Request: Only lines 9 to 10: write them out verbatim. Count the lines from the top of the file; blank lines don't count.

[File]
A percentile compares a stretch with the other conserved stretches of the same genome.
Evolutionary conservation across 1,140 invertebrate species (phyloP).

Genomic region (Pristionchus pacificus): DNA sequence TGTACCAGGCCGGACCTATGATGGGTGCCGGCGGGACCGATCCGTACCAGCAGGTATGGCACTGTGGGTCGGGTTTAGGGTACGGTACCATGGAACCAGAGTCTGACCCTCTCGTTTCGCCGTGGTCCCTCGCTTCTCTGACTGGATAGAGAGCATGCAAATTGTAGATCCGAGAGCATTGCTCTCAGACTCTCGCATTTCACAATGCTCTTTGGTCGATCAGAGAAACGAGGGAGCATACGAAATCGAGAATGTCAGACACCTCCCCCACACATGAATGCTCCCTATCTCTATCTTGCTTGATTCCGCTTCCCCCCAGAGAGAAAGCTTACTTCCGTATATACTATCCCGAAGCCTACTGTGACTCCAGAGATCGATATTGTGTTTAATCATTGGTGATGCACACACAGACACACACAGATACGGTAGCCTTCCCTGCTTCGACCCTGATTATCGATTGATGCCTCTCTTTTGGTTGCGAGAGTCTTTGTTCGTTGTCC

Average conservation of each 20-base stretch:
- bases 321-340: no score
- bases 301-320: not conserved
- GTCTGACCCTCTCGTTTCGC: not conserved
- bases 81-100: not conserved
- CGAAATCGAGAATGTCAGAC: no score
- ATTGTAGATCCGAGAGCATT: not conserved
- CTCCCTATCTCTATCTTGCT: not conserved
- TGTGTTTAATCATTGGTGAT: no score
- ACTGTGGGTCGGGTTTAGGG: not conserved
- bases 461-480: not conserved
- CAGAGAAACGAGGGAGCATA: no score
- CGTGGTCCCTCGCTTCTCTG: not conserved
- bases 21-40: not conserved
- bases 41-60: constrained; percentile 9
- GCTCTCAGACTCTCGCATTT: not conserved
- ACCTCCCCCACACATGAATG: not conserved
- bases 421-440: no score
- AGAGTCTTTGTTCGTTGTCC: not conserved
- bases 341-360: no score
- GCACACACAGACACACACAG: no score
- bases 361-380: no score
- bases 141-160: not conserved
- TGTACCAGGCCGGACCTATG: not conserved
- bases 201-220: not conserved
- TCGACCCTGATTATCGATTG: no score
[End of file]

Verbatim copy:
- CGAAATCGAGAATGTCAGAC: no score
- ATTGTAGATCCGAGAGCATT: not conserved